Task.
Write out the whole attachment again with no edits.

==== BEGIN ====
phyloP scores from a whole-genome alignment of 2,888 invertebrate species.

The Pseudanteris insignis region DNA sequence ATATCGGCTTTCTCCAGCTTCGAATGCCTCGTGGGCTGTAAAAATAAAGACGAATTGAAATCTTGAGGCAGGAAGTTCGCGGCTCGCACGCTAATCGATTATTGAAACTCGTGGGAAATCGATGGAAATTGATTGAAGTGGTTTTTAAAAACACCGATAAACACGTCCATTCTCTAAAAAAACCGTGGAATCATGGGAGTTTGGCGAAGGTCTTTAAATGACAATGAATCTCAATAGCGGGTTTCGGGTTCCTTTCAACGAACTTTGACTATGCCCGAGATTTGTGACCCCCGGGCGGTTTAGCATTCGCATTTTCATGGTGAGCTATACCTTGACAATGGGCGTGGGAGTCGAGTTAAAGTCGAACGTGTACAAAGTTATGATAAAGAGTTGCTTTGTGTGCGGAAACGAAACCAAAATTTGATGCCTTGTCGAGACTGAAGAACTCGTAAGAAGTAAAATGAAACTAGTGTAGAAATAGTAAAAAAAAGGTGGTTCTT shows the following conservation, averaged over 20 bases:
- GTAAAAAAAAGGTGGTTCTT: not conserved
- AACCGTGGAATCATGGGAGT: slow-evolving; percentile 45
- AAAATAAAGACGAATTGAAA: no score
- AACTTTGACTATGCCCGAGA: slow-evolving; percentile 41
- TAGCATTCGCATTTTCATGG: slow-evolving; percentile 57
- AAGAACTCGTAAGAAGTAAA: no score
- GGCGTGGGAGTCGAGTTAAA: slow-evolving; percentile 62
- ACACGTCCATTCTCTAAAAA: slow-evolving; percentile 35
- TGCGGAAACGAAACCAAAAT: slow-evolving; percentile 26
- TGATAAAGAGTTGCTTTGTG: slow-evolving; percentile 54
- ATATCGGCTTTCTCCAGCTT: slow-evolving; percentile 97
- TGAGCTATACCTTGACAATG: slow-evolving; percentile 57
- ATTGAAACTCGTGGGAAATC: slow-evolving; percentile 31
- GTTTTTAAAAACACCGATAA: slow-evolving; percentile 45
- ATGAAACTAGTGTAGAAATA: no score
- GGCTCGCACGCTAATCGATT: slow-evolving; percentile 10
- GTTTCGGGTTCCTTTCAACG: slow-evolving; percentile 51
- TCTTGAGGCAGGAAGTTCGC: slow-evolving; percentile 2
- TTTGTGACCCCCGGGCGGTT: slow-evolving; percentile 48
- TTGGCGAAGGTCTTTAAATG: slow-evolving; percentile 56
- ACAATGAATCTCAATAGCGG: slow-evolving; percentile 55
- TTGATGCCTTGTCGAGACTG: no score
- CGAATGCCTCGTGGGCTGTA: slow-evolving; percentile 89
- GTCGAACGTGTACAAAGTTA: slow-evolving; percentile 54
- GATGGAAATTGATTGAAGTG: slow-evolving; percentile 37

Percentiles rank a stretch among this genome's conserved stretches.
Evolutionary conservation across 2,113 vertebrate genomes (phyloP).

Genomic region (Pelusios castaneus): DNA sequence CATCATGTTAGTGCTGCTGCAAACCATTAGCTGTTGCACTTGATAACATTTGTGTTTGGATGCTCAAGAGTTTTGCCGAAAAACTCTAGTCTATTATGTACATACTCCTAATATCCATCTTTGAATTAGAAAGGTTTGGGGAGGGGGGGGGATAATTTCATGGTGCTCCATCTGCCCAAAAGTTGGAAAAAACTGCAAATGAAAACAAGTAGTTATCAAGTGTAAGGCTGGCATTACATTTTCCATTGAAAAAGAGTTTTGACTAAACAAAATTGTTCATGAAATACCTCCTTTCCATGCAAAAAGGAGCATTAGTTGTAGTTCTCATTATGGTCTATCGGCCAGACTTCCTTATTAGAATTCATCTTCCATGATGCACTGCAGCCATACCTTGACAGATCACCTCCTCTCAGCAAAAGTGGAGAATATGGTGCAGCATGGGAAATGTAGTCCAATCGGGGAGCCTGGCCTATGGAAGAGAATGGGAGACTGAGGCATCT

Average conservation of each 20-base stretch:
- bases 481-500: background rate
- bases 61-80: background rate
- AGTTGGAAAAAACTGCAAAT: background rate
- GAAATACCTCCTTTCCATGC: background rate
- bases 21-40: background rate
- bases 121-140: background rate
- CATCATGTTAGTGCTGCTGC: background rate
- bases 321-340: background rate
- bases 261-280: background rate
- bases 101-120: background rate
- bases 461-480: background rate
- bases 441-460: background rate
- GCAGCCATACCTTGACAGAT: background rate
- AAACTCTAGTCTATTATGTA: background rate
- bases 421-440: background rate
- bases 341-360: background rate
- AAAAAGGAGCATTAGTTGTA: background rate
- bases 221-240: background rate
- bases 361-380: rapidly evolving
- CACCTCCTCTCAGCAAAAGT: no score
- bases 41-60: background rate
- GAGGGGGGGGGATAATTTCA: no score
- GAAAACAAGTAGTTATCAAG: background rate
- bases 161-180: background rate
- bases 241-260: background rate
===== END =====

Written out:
phyloP scores from a whole-genome alignment of 2,888 invertebrate species.

The Pseudanteris insignis region DNA sequence ATATCGGCTTTCTCCAGCTTCGAATGCCTCGTGGGCTGTAAAAATAAAGACGAATTGAAATCTTGAGGCAGGAAGTTCGCGGCTCGCACGCTAATCGATTATTGAAACTCGTGGGAAATCGATGGAAATTGATTGAAGTGGTTTTTAAAAACACCGATAAACACGTCCATTCTCTAAAAAAACCGTGGAATCATGGGAGTTTGGCGAAGGTCTTTAAATGACAATGAATCTCAATAGCGGGTTTCGGGTTCCTTTCAACGAACTTTGACTATGCCCGAGATTTGTGACCCCCGGGCGGTTTAGCATTCGCATTTTCATGGTGAGCTATACCTTGACAATGGGCGTGGGAGTCGAGTTAAAGTCGAACGTGTACAAAGTTATGATAAAGAGTTGCTTTGTGTGCGGAAACGAAACCAAAATTTGATGCCTTGTCGAGACTGAAGAACTCGTAAGAAGTAAAATGAAACTAGTGTAGAAATAGTAAAAAAAAGGTGGTTCTT shows the following conservation, averaged over 20 bases:
- GTAAAAAAAAGGTGGTTCTT: not conserved
- AACCGTGGAATCATGGGAGT: slow-evolving; percentile 45
- AAAATAAAGACGAATTGAAA: no score
- AACTTTGACTATGCCCGAGA: slow-evolving; percentile 41
- TAGCATTCGCATTTTCATGG: slow-evolving; percentile 57
- AAGAACTCGTAAGAAGTAAA: no score
- GGCGTGGGAGTCGAGTTAAA: slow-evolving; percentile 62
- ACACGTCCATTCTCTAAAAA: slow-evolving; percentile 35
- TGCGGAAACGAAACCAAAAT: slow-evolving; percentile 26
- TGATAAAGAGTTGCTTTGTG: slow-evolving; percentile 54
- ATATCGGCTTTCTCCAGCTT: slow-evolving; percentile 97
- TGAGCTATACCTTGACAATG: slow-evolving; percentile 57
- ATTGAAACTCGTGGGAAATC: slow-evolving; percentile 31
- GTTTTTAAAAACACCGATAA: slow-evolving; percentile 45
- ATGAAACTAGTGTAGAAATA: no score
- GGCTCGCACGCTAATCGATT: slow-evolving; percentile 10
- GTTTCGGGTTCCTTTCAACG: slow-evolving; percentile 51
- TCTTGAGGCAGGAAGTTCGC: slow-evolving; percentile 2
- TTTGTGACCCCCGGGCGGTT: slow-evolving; percentile 48
- TTGGCGAAGGTCTTTAAATG: slow-evolving; percentile 56
- ACAATGAATCTCAATAGCGG: slow-evolving; percentile 55
- TTGATGCCTTGTCGAGACTG: no score
- CGAATGCCTCGTGGGCTGTA: slow-evolving; percentile 89
- GTCGAACGTGTACAAAGTTA: slow-evolving; percentile 54
- GATGGAAATTGATTGAAGTG: slow-evolving; percentile 37

Percentiles rank a stretch among this genome's conserved stretches.
Evolutionary conservation across 2,113 vertebrate genomes (phyloP).

Genomic region (Pelusios castaneus): DNA sequence CATCATGTTAGTGCTGCTGCAAACCATTAGCTGTTGCACTTGATAACATTTGTGTTTGGATGCTCAAGAGTTTTGCCGAAAAACTCTAGTCTATTATGTACATACTCCTAATATCCATCTTTGAATTAGAAAGGTTTGGGGAGGGGGGGGGATAATTTCATGGTGCTCCATCTGCCCAAAAGTTGGAAAAAACTGCAAATGAAAACAAGTAGTTATCAAGTGTAAGGCTGGCATTACATTTTCCATTGAAAAAGAGTTTTGACTAAACAAAATTGTTCATGAAATACCTCCTTTCCATGCAAAAAGGAGCATTAGTTGTAGTTCTCATTATGGTCTATCGGCCAGACTTCCTTATTAGAATTCATCTTCCATGATGCACTGCAGCCATACCTTGACAGATCACCTCCTCTCAGCAAAAGTGGAGAATATGGTGCAGCATGGGAAATGTAGTCCAATCGGGGAGCCTGGCCTATGGAAGAGAATGGGAGACTGAGGCATCT

Average conservation of each 20-base stretch:
- bases 481-500: background rate
- bases 61-80: background rate
- AGTTGGAAAAAACTGCAAAT: background rate
- GAAATACCTCCTTTCCATGC: background rate
- bases 21-40: background rate
- bases 121-140: background rate
- CATCATGTTAGTGCTGCTGC: background rate
- bases 321-340: background rate
- bases 261-280: background rate
- bases 101-120: background rate
- bases 461-480: background rate
- bases 441-460: background rate
- GCAGCCATACCTTGACAGAT: background rate
- AAACTCTAGTCTATTATGTA: background rate
- bases 421-440: background rate
- bases 341-360: background rate
- AAAAAGGAGCATTAGTTGTA: background rate
- bases 221-240: background rate
- bases 361-380: rapidly evolving
- CACCTCCTCTCAGCAAAAGT: no score
- bases 41-60: background rate
- GAGGGGGGGGGATAATTTCA: no score
- GAAAACAAGTAGTTATCAAG: background rate
- bases 161-180: background rate
- bases 241-260: background rate